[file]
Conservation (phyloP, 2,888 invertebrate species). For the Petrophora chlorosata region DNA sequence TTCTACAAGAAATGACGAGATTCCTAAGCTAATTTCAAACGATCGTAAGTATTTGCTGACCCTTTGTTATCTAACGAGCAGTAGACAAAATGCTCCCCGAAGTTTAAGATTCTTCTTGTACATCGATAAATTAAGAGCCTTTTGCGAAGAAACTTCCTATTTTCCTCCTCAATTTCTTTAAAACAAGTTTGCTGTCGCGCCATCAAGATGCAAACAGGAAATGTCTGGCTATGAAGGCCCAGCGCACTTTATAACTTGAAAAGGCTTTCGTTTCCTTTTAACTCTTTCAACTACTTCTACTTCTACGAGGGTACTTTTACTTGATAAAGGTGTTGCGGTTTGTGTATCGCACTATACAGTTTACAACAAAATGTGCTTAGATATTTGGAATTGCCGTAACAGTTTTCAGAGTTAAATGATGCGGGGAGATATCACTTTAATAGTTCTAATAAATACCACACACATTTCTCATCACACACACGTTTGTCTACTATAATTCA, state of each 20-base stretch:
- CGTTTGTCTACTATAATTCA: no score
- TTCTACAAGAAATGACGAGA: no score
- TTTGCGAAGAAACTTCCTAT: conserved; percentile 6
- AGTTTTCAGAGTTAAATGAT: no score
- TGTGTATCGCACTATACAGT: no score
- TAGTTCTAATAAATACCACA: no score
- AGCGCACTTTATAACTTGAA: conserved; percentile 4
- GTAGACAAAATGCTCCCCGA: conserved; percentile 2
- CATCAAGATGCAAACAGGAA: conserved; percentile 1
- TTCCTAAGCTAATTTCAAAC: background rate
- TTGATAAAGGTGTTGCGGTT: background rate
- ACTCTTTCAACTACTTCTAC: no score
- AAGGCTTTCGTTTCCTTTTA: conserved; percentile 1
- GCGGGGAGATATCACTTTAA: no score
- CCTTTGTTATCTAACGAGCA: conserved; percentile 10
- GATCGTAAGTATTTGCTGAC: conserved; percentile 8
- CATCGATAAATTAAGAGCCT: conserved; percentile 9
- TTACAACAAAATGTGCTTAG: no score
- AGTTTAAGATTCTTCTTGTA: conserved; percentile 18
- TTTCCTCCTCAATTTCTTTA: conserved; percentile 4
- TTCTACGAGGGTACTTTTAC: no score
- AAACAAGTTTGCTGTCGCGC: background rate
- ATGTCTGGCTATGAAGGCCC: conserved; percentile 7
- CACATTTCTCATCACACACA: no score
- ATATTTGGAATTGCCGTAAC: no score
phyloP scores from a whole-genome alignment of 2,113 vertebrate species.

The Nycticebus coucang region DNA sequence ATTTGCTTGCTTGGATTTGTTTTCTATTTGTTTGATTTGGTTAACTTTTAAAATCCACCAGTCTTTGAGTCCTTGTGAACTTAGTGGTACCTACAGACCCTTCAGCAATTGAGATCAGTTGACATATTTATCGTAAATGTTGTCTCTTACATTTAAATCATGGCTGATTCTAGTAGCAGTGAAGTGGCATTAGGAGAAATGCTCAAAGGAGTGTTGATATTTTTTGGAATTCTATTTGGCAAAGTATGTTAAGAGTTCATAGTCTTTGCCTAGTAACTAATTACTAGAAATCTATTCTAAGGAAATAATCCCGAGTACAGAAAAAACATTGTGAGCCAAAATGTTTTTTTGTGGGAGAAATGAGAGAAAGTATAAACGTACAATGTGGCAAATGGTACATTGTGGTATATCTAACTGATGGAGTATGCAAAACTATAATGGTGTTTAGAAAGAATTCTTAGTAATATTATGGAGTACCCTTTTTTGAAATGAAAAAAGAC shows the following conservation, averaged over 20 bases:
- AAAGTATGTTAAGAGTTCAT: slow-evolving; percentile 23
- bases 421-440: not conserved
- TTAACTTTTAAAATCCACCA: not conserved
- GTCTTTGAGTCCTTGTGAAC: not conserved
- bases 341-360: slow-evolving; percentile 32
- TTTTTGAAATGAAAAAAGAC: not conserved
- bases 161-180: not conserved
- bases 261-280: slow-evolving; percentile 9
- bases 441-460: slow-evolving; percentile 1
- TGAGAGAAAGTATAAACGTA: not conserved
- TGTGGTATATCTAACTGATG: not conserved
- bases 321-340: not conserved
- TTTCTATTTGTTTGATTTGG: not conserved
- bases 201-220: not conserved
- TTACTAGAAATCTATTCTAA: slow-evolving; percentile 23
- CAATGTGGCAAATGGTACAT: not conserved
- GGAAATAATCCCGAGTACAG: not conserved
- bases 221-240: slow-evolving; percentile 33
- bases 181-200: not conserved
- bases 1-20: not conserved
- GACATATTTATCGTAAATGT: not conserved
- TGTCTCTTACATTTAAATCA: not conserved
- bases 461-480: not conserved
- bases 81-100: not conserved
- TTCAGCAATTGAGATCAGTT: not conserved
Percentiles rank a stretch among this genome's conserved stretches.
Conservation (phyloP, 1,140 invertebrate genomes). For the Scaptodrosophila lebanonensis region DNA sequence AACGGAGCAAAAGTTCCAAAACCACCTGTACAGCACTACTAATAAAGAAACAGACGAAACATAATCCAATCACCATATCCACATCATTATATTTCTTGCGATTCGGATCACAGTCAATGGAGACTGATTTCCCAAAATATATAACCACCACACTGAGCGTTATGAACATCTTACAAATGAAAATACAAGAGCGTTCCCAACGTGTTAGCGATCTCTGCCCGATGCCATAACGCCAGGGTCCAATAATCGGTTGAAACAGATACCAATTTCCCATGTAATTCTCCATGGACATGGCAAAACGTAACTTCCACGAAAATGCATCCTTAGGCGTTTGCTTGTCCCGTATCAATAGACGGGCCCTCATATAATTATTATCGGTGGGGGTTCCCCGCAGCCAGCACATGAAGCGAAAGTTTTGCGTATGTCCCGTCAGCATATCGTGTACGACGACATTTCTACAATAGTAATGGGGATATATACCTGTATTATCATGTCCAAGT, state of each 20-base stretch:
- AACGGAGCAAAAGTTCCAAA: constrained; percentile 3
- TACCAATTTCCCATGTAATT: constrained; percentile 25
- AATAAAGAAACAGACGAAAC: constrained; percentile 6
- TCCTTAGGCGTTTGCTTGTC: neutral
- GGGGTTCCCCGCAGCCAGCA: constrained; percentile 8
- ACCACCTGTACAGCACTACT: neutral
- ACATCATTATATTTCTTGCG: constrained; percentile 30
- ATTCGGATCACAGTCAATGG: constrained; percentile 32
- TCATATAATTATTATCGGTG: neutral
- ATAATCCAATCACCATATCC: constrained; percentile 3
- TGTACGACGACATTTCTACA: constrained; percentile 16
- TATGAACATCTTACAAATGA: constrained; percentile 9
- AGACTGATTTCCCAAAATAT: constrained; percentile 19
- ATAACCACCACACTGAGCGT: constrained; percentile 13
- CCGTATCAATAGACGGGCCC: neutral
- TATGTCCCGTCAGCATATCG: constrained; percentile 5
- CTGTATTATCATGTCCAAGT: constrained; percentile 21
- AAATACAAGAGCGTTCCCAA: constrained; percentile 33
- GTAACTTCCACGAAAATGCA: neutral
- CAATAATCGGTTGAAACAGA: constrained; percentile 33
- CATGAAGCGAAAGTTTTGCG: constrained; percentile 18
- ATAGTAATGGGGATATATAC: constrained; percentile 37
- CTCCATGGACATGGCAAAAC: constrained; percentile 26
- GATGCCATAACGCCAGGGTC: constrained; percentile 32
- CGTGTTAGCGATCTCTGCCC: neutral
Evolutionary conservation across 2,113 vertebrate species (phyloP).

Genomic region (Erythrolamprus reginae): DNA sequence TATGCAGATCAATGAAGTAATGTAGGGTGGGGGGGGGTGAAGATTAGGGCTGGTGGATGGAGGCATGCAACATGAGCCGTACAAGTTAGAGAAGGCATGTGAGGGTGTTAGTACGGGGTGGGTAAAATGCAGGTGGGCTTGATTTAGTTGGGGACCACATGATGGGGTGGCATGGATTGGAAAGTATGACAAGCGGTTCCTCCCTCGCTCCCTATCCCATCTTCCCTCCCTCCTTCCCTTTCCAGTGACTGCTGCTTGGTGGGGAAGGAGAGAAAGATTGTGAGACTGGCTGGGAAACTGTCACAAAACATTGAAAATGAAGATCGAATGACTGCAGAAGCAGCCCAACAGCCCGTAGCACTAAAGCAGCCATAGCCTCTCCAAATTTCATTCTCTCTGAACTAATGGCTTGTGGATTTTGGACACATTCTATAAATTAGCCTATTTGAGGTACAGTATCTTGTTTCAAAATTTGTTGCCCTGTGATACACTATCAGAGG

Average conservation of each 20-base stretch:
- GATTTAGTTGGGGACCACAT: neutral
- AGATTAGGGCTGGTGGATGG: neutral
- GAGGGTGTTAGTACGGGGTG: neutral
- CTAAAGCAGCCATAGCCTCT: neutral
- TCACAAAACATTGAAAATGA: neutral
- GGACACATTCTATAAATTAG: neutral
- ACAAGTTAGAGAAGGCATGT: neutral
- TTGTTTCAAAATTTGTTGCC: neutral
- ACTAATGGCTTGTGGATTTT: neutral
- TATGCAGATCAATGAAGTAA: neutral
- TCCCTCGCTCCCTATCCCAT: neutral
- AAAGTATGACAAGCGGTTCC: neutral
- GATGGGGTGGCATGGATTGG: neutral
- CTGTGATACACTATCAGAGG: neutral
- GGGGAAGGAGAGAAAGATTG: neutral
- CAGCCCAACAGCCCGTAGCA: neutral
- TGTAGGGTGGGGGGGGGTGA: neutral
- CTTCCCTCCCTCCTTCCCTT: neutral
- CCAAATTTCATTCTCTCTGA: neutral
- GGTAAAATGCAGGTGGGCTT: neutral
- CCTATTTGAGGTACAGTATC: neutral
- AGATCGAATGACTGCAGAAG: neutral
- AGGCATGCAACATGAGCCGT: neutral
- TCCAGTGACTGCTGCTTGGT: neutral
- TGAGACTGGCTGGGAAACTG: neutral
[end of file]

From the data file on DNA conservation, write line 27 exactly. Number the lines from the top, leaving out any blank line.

phyloP scores from a whole-genome alignment of 2,113 vertebrate species.